On-disk files in a Container are ephemeral, which presents some problems for non-trivial applications when running in Containers. First, when a Container crashes, kubelet will restart it, but the files will be lost - the Container starts with a clean state. Second, when running Containers together in a Pod it is often necessary to share files between those Containers. The Kubernetes Volume abstraction solves both of these problems.
Docker also has a concept of volumes, though it is somewhat looser and less managed. In Docker, a volume is simply a directory on disk or in another Container.
A Kubernetes volume, on the other hand, has an explicit lifetime - the same as the Pod that encloses it. Consequently, a volume outlives any Containers that run within the Pod, and data is preserved across Container restarts. Of course, when a Pod ceases to exist, the volume will cease to exist, too. Perhaps more importantly than this, Kubernetes supports many types of volumes, and a Pod can use any number of them simultaneously.
apiVersion: v1kind: Podmetadata:name: my-podspec:containers:- image: busyboxcommand: ['sh', '-c', 'echo Hello Kubernetes! && sleep 3600']name: busybox
apiVersion: v1kind: Podmetadata:name: test-pdspec:containers:- image: bitnami/nginxname: test-containervolumeMounts:
Managing storage is a distinct problem from managing compute instances. The PersistentVolume subsystem provides an API for users and administrators that abstracts details of how storage is provided from how it is consumed.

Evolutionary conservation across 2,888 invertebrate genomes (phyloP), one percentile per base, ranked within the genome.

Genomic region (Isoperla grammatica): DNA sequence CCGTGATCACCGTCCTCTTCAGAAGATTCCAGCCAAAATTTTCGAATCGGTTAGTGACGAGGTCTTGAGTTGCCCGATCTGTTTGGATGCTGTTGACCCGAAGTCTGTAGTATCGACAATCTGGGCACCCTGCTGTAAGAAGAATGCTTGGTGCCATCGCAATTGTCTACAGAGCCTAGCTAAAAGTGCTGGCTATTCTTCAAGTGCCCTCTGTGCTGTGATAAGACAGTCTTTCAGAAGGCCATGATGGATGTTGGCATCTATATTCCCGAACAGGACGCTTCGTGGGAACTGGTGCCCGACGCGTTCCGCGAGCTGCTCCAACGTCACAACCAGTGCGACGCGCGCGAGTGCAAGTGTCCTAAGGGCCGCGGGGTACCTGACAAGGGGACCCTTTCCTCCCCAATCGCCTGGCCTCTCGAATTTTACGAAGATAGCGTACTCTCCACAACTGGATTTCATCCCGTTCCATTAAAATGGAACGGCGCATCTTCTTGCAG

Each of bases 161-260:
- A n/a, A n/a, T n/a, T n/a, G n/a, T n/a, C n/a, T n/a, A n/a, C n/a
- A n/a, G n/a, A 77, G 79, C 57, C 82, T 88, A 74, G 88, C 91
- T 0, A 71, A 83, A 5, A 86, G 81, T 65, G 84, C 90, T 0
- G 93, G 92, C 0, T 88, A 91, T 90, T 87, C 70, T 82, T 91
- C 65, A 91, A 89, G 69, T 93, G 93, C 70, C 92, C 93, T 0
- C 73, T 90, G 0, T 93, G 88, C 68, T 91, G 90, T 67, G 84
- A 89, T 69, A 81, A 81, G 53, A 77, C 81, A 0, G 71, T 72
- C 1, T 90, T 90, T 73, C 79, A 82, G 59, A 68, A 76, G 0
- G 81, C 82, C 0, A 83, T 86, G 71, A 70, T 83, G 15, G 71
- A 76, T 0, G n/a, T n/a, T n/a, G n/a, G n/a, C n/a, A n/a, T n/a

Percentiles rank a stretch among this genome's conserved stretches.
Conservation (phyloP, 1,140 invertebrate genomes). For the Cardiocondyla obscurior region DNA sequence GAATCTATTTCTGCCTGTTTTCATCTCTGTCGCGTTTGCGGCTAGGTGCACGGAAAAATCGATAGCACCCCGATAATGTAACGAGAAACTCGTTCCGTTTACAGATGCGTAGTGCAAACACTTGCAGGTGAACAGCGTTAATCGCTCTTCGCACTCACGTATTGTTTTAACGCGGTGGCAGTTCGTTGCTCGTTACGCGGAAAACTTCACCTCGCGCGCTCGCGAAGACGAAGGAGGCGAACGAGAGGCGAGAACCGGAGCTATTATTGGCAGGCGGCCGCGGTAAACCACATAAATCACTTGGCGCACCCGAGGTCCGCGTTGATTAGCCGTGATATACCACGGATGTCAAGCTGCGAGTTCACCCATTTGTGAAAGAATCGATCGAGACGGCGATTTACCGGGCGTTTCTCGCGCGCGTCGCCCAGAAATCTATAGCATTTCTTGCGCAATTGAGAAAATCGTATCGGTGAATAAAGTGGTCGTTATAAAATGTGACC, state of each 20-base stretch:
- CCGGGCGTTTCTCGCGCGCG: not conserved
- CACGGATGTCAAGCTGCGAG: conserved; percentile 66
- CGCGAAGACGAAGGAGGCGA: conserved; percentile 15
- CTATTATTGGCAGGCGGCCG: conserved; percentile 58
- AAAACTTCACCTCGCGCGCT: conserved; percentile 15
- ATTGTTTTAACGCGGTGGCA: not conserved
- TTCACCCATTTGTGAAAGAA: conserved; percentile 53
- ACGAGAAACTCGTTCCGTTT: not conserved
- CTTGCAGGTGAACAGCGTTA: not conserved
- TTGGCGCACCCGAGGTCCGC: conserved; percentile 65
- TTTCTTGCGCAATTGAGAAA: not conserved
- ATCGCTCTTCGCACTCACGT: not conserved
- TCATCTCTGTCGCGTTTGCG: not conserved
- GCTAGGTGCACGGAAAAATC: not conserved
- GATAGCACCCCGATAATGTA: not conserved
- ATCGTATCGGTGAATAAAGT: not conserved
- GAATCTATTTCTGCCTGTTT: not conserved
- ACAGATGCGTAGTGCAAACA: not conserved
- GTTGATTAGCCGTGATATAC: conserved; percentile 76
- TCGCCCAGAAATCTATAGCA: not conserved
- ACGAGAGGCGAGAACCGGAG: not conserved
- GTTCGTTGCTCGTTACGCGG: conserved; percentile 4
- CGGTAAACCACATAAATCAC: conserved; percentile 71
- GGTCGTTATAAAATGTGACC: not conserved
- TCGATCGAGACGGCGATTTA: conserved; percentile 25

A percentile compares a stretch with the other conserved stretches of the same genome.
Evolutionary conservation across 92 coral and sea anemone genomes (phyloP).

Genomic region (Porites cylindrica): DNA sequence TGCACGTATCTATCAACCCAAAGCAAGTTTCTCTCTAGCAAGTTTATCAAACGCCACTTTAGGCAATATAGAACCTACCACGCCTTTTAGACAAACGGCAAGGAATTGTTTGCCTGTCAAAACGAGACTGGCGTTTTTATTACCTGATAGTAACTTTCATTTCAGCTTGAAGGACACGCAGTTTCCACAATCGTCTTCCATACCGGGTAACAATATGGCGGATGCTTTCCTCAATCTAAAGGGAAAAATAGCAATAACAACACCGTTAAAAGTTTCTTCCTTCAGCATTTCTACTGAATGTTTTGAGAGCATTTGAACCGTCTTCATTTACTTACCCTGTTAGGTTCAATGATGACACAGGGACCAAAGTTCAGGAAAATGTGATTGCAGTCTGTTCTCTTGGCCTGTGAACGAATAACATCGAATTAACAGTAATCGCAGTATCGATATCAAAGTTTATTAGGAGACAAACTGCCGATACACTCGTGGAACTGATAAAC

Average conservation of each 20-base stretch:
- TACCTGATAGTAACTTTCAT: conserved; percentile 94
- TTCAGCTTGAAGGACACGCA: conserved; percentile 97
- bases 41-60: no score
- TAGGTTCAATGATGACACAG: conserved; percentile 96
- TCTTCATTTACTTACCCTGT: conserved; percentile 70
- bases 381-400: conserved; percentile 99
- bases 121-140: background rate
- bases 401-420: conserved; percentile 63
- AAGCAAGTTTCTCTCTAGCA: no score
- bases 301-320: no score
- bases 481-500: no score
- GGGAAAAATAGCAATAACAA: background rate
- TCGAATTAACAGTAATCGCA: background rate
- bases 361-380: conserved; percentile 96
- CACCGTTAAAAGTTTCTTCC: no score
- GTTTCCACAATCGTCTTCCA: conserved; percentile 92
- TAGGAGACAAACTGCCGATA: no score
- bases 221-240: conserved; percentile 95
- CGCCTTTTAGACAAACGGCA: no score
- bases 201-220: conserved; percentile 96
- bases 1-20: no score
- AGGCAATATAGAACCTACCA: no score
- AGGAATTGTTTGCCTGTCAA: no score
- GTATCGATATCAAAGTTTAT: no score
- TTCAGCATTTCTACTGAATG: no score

A PersistentVolume (PV) is a piece of storage in the cluster that has been provisioned by an administrator or dynamically provisioned using Storage Classes.
A PersistentVolumeClaim (PVC) is a request for storage by a user. It is similar to a Pod. Pods consume node resources and PVCs consume PV resources. Claims can request specific size and access modes (e.g., they can be mounted once read/write or many times read-only).
While PersistentVolumeClaims allow a user to consume abstract storage resources, it is common that users need PersistentVolumes with varying properties, such as performance, for different problems. Cluster administrators need to be able to offer a variety of PersistentVolumes that differ in more ways than just size and access modes, without exposing users to the details of how those volumes are implemented. For these needs, there is the StorageClass resource.
Pods access storage by using the claim as a volume. Claims must exist in the same namespace as the Pod using the claim. The cluster finds the claim in the Pod’s namespace and uses it to get the PersistentVolume backing the claim. The volume is then mounted to the host and into the Pod.
PersistentVolumes binds are exclusive, and since PersistentVolumeClaims are namespaced objects, mounting claims with “Many” modes (ROX, RWX) is only possible within one namespace.
kind: PersistentVolumeapiVersion: v1metadata:name: my-pvspec:storageClassName: local-storagecapacity:storage: 128MiaccessModes:
apiVersion: v1kind: PersistentVolumeClaimmetadata:name: my-pvcspec:storageClassName: local-storageaccessModes:- ReadWriteOnceresources:
kind: PodapiVersion: v1metadata:name: my-podspec:containers:- name: nginximage: busyboxcommand: ['sh', '-c', 'echo $(date):$HOSTNAME Hello Kubernetes! >> /mnt/data/message.txt && sleep 3600']
Getting the Persistent Volumes in Project
oc get pv
Getting the Persistent Volume Claims
oc get pvc
Getting a specific Persistent Volume
oc get pv <pv-claim>
Getting the PersistentVolume
kubectl get pv
Getting the PersistentVolumeClaims
kubectl get pvc
|Try It Yourself|
|Setting up Persistent Volumes||Create a Persistent Volume that’s accessible from a SQL Pod.||Setting up Persistent Volumes|